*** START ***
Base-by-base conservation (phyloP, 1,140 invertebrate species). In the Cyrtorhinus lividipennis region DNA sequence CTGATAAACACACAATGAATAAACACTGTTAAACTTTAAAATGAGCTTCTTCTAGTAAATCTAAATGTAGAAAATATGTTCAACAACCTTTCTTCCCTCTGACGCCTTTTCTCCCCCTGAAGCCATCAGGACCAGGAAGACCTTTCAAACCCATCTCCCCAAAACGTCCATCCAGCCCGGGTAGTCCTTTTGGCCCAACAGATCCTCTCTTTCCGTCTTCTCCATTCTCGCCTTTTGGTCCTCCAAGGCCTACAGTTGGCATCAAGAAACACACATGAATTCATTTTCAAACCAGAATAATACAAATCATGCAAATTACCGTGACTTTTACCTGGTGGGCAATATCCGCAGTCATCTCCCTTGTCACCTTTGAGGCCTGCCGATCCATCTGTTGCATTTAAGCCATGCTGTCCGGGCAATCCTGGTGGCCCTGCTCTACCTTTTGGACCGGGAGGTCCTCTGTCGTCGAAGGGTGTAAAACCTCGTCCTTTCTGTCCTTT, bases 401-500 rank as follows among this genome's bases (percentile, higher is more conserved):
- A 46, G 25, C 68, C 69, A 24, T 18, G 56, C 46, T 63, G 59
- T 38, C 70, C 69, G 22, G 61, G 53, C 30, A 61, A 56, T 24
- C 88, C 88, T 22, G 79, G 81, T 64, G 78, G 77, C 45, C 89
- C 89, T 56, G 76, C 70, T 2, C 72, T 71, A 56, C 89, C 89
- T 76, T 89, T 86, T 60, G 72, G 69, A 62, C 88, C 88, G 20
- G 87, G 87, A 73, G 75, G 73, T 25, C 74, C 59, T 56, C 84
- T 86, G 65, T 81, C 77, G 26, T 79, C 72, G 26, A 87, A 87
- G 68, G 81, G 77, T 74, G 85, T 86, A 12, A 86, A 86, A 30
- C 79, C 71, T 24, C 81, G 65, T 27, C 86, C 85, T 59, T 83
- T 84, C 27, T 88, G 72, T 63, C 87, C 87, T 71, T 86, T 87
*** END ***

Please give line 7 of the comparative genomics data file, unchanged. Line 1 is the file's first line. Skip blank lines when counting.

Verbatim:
- G 87, G 87, A 73, G 75, G 73, T 25, C 74, C 59, T 56, C 84